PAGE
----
Can disasters become an opportunity? Indonesia launch event

27 March 2014 10:30 - 12:00 GMT-07
Public event
Speakers

Lilianne Fan
author of the report – ‘Disaster as opportunity? Building back better in Aceh, Myanmar and Haiti’ and Research Fellow in the Humanitarian Policy Group at the Overseas Development Institute (ODI).

Dr. William Sabandar
 - appointed Special Envoy to the Secretary-General of ASEAN for Post-Nargis Recovery in Myanmar and Head of ASEAN Humanitarian Task Force Operation from 2009 — 2010. He was Head of Nias Recovery at the Indonesian Agency for Post-Tsunami Reconstruction of Aceh and Nias (BRR Aceh-Nias) between 2005 and 2009.

Josef Leitmann
 - Manager of the $400 million Haiti Reconstruction Fund. He was the World Bank’s disaster management coordinator for Indonesia and was the founder/first manager of the $650 million Multi Donor Fund for Aceh and Nias following the Indian Ocean tsunami.

Tan Sri Dr. Jemilah Mahmood
active member of the United Nations Disaster Assessment and Coordination team and on the boards of Humanitarian Accountability Partnership, Médecins du Monde and Teach for Malaysia. She chairs the Humanitarian Innovation Fund grants panel UK.


Chair

Anita Kendrick
Governance and Environment Specialist, The World Bank, Indonesia.

Description
Join us for the Jakarta launch event of the Humanitarian Policy Group’s ‘Disaster as opportunity? Building back better in Aceh, Myanmar and Haiti’, a paper that seeks to contribute to the resilience debate through an examination of what ‘build back better’ meant in three disaster responses, the Indian Ocean tsunami in Aceh, Cyclone Nargis in Myanmar and the earthquake in Haiti.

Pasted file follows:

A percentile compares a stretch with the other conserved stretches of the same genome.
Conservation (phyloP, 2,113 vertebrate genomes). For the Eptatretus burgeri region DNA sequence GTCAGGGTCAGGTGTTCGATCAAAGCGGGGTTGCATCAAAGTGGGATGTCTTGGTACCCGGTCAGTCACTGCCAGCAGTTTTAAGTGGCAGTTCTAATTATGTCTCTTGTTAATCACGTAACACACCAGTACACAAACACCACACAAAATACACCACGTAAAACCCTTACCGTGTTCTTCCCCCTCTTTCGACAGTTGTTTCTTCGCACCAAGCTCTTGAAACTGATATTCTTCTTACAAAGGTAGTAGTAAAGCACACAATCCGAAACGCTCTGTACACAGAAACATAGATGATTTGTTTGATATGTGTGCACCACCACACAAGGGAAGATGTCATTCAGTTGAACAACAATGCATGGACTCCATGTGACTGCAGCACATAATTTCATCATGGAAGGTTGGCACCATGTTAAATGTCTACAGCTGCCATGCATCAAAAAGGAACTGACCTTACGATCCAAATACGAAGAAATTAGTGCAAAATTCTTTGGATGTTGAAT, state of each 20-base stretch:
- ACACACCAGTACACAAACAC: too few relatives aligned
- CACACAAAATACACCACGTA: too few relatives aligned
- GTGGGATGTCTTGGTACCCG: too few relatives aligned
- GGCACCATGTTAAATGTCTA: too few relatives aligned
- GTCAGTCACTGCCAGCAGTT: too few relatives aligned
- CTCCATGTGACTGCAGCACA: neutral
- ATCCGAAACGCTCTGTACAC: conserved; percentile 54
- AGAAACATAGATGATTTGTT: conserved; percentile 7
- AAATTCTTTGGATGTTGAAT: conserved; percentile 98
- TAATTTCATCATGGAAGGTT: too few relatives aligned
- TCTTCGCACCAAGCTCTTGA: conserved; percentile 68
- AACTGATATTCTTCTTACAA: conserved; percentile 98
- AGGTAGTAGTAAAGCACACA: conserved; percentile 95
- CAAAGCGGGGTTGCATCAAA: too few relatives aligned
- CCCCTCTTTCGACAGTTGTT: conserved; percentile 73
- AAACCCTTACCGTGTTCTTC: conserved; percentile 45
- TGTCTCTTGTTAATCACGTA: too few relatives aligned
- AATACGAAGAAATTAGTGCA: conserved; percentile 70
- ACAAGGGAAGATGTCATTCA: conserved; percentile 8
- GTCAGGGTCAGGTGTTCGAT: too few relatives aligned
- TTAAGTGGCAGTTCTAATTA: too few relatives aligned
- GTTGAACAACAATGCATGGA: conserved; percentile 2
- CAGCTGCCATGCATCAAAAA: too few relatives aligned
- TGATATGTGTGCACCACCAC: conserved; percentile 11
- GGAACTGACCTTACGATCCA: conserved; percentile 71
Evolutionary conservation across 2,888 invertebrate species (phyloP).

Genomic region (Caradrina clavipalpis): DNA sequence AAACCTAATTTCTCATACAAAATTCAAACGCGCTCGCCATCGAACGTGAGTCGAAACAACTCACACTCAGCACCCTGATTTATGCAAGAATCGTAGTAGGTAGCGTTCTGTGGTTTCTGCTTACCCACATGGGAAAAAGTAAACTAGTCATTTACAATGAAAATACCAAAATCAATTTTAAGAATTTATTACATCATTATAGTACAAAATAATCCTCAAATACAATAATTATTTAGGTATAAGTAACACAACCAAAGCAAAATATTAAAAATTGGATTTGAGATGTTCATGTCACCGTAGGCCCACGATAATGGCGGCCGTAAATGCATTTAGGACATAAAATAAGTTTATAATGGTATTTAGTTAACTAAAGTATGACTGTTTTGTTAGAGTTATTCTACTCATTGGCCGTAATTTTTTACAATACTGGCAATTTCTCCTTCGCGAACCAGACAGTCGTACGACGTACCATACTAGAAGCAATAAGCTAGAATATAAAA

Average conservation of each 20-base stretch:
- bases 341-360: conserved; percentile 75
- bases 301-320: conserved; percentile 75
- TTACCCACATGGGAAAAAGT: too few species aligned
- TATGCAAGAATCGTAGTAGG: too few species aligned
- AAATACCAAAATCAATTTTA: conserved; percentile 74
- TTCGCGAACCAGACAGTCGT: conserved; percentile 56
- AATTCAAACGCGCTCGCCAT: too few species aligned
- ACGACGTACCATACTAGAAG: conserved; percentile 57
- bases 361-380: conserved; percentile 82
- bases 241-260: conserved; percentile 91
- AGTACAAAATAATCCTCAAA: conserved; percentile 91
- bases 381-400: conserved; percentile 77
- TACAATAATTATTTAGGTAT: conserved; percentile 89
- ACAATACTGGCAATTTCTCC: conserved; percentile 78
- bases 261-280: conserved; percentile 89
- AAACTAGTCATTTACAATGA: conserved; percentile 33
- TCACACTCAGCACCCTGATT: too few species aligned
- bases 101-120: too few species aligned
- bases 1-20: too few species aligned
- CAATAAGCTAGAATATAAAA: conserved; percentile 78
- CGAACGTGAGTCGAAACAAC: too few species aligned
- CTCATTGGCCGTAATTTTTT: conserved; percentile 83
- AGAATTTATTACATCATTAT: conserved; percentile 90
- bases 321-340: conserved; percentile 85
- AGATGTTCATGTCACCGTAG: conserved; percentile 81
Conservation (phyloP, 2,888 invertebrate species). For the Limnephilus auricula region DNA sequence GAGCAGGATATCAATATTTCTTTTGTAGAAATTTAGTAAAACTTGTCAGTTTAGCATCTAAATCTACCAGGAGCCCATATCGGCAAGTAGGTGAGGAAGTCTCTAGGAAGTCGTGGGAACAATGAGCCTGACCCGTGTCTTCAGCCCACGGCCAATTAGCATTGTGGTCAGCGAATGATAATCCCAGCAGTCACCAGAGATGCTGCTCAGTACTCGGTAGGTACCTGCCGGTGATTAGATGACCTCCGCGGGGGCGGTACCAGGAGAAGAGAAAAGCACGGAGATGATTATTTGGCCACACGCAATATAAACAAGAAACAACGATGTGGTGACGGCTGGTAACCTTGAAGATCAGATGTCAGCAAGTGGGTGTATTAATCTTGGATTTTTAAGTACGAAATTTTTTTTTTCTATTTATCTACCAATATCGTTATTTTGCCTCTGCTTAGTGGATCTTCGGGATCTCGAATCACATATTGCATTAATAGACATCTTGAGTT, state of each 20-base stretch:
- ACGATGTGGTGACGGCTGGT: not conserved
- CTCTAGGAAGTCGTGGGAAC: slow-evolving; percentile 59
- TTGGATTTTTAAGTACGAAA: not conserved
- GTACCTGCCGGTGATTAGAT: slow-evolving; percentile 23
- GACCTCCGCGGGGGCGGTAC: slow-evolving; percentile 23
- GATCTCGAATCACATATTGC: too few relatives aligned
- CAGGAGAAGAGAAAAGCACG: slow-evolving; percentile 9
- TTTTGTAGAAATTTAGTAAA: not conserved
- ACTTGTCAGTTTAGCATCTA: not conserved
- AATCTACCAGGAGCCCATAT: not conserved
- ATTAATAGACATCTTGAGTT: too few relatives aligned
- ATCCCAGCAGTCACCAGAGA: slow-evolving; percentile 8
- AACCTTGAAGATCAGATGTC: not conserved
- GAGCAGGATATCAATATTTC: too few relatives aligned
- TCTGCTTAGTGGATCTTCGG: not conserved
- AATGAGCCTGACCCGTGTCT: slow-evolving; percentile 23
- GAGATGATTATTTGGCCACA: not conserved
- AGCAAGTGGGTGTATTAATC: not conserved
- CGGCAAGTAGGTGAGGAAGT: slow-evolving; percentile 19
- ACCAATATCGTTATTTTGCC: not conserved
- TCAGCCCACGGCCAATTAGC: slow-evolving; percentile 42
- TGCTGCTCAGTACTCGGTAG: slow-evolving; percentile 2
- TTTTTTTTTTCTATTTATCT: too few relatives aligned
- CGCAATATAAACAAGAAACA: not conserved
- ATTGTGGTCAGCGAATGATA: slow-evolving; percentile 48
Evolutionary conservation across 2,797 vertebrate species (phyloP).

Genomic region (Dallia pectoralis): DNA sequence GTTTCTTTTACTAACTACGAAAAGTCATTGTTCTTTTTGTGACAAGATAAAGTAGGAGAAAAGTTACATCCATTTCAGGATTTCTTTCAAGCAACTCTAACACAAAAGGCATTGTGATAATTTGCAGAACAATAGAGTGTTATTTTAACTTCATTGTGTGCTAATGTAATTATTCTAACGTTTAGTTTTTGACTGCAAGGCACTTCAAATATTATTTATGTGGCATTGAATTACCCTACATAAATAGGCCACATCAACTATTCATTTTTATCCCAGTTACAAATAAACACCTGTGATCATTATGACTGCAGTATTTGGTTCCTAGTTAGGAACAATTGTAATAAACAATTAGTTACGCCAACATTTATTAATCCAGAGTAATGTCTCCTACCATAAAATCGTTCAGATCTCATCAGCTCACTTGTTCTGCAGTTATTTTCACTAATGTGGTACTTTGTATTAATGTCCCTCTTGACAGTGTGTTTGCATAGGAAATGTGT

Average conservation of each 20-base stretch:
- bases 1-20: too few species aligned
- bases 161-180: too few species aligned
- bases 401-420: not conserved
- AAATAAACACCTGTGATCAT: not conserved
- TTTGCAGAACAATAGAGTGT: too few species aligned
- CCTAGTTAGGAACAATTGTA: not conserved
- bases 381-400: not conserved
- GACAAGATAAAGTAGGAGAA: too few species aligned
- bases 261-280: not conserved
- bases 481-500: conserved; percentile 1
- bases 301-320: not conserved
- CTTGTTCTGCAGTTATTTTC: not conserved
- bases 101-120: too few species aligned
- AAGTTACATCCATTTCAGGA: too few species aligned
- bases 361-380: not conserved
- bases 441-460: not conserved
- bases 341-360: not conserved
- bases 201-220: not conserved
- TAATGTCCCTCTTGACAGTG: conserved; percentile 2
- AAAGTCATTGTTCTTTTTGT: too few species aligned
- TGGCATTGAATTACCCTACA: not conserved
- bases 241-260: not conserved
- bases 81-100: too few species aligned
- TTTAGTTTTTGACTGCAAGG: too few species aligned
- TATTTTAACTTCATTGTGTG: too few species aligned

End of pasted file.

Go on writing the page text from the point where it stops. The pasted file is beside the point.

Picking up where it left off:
In 2004 the Indian Ocean tsunami devastated the lives of millions of people across 14 countries. The response took on the responsibility not only to save lives or even restore livelihoods, but to leave disaster struck communities safer and stronger than before the tsunami. This goal became known as ‘build back better’; a slogan frequently heard again throughout humanitarian responses to Cyclone Nargis in Myanmar in 2008 and the Haiti earthquake of 2010. Even today the ideal remains: the language of ‘building back better’ and ‘bouncing back better from crises’ is now common in the call for emergency agencies to take responsibility for incorporating ‘resilience building’ in their response. 

B
ut what exactly should ‘better’ look like? Better for whom, where, how? Is there anything in common in what those who speak of building back better mean - can it even be called an approach at all? Is it right to invest in building back better if it distracts attention and money away from the urgent and often overwhelming need to feed, treat and shelter people who have nothing but the clothes they stand up in? These are questions that can also be applied to the Philippines response, as the country recovers from Typhoon Haiyan.

RSVP

Please email Clare Price - Senior Communications Officer, Humanitarian Policy Group, Overseas Development Institute (ODI), on [email protected]

The World Bank, BEJ Building Tower II, Floor 12, Madura and Malaka Rooms, Jakarta